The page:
Get 1 game every month for free (hint: VR PC mining)
So, i want to make hint to those, who doesn't allow himself to buy expensive games in Oculus store. While you all have VR ready PC, this mean you can mine crypto and convert it to USD. This approx 30$ per month from mining, enough to buy some games each month. Different PC configuration - different income https://www.nicehash.com/profitability-calculator All you need for start : 1: Register at Nicehash 2: Generate BTC address inside website 3: Download software from miner.nicehash.com and put your BTC address there 4: Start software. Done... 5: Exchange Bitcoins locally [localbitcoins.com/] or create Debit Visa card linked to BTC
https://preview.redd.it/vg5pk9jhvi631.png?width=1200&format=png&auto=webp&s=e1eda5123f326b928533d4e73737f9035710effe Lots of users run mining programs on their home PCs. Is it dangerous for your PC? This topic became very popular in 2016-2017 during the Bitcoin boom. Mining became so popular that ordinary users couldn’t find GPUs anywhere. The biggest problem was gaming graphics cards because it was nearly impossible to find GPU for gaming that is not overpriced. The only solution was a secondary market. While Bitcoin price was high, it was hard to buy anything even there but when it fell a big part of miners began selling their GPUs. That’s when a thesis about PC harm appeared. However, is it dangerous? For anything except GPU and CPU - no, it’s not. Components are just running as usual. As for graphics cards and processors, they’re used fully while mining. For example, in modern games or some specific software, all components are used intensively too. The only difference is that you don’t play games or render videos 24/7. The main danger is overheating. Hardware doesn’t like it at all, so buying advanced cooling systems and monitoring your temperatures is vital to keep your PC safe. The second point is that not all components designed for such intensive use (mostly because of cooling issues). For example, some GPUs from vendors have heating issues with specific electronic parts, so you need to be aware and monitocheck it. Shortly, mining requires high-loads and if your rig is capable - its lifespan tends to be not much shorter comparably to a lifespan of your daily intensive use.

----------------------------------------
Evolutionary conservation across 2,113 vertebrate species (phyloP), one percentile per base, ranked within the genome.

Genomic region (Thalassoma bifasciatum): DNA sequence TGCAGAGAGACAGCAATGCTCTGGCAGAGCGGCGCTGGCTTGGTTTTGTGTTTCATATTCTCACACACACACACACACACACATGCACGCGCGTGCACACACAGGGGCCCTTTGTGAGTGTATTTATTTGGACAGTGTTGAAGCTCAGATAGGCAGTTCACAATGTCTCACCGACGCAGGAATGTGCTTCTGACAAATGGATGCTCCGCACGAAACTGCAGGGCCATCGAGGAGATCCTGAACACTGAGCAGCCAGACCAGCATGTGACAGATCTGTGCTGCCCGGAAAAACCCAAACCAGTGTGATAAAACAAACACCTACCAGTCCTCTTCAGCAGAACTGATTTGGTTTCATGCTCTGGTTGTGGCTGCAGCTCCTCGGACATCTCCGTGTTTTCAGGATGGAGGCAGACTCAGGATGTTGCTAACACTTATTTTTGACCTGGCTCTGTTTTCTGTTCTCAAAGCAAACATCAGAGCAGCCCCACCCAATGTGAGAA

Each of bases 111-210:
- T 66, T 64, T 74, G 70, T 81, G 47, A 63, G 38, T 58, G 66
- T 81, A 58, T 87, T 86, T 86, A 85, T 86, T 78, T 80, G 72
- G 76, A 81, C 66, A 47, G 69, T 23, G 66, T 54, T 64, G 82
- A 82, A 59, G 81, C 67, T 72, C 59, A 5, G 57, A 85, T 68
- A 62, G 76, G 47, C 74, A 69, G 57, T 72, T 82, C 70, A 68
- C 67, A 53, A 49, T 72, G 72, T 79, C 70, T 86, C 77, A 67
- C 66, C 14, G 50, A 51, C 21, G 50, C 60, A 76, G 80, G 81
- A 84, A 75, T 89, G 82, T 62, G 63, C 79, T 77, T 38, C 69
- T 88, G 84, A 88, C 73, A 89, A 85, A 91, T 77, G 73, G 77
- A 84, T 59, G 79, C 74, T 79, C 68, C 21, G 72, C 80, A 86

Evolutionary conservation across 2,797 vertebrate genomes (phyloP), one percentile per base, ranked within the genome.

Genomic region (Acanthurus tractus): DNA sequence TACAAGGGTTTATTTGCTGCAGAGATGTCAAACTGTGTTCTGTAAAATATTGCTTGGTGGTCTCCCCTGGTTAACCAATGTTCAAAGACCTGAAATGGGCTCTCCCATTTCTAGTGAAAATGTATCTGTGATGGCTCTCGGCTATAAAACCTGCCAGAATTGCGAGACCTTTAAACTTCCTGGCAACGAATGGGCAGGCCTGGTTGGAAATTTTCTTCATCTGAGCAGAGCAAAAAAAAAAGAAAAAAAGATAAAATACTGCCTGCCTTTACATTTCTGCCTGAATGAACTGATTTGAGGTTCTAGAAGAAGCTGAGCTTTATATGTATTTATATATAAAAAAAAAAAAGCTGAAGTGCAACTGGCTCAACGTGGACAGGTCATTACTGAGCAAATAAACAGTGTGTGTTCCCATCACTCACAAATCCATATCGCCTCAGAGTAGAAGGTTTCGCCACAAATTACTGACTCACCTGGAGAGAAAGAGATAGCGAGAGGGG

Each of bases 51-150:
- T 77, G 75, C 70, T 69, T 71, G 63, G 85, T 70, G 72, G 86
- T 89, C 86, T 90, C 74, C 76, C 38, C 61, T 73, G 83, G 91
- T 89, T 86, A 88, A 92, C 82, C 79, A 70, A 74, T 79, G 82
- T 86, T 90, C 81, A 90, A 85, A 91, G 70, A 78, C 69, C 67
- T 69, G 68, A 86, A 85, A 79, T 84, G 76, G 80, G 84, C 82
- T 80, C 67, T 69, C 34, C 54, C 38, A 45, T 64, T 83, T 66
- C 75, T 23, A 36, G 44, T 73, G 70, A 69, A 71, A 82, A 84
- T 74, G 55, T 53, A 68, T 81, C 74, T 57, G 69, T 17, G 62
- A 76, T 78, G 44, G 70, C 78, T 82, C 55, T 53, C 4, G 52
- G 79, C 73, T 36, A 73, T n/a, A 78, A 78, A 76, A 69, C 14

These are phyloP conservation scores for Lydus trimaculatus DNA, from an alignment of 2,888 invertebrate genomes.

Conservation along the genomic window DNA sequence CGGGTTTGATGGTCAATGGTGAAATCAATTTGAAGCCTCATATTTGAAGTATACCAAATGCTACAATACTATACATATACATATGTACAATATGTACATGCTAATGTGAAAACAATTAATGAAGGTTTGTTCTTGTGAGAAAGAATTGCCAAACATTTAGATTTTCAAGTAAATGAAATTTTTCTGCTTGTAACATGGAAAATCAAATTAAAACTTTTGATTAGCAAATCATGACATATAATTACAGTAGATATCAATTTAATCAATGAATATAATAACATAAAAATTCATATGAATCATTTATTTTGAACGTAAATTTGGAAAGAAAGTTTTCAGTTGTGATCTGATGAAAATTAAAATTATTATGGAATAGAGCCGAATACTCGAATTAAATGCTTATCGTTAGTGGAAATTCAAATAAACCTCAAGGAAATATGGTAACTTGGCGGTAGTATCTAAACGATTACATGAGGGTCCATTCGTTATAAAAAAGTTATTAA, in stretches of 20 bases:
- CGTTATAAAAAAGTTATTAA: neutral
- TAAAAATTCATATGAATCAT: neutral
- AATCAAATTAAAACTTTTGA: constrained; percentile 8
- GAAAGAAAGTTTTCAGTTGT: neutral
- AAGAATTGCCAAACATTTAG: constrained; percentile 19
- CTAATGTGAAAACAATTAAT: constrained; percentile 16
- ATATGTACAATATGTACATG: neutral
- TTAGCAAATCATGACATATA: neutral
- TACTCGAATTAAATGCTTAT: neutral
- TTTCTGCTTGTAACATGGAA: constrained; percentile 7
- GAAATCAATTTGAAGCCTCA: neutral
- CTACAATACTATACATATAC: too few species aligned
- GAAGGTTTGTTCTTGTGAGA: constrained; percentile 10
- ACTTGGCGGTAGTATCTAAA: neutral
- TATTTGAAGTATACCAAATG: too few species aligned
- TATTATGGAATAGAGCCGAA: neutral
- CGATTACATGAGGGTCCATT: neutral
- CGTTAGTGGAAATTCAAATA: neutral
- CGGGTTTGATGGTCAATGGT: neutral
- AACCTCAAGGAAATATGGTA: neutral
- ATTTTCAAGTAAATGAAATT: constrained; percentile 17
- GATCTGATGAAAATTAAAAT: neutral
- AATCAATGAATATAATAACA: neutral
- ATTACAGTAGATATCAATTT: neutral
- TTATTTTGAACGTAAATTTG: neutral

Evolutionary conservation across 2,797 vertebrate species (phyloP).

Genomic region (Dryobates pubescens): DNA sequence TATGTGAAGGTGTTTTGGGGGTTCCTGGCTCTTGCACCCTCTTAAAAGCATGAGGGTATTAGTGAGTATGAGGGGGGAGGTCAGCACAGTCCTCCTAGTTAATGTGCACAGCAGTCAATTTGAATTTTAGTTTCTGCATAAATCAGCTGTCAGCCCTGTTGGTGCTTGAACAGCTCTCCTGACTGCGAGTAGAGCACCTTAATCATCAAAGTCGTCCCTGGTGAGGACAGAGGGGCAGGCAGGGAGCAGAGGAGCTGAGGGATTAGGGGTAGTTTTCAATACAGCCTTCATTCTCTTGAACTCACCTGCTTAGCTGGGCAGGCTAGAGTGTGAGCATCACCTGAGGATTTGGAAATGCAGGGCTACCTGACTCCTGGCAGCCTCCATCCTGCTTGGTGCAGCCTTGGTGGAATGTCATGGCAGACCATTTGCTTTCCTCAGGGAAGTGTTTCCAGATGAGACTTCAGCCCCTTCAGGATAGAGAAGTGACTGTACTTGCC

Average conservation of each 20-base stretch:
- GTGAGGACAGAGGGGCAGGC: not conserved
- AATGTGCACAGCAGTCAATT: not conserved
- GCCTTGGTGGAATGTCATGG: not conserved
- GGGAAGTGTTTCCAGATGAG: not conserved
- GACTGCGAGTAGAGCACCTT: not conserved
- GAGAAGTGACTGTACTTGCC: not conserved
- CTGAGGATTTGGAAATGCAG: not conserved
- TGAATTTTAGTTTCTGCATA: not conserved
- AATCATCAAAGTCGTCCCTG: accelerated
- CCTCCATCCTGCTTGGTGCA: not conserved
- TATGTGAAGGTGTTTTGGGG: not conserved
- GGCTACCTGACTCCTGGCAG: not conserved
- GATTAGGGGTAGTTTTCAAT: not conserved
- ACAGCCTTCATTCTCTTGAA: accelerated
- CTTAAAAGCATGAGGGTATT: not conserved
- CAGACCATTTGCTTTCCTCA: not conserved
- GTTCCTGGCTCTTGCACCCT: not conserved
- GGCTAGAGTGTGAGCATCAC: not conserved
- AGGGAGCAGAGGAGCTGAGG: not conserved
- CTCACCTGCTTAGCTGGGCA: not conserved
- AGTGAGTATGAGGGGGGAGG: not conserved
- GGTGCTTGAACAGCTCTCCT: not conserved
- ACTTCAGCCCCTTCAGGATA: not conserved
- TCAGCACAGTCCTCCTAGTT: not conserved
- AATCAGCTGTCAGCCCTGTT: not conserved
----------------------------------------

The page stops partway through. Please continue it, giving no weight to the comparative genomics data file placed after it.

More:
$1500 (plus or minus $100) windows/linux gaming PC
Hey guys, as the holiday season approaches I'm looking to treat myself to a nice PC as I approach 6 months with a real salaried job. Unfortunately I'm involved in a pretty intense academic program right up until Christmas, and then I'm moving to Texas, which doesn't leave me with a lot of time to do research. I've been looking into parts, experimenting with custom builds on pcpartpicker and such, but I just don't know what hardware works best in tandem with others, or the relative quality of different brands, and I don't have all the time in the world to keep looking into it. I have exactly 0 experience with PCs in general, as I've been raised on Apple laptops. I was hoping you all could help me out.
What will you be doing with this PC? Be as specific as possible, and include specific games or programs you will be using.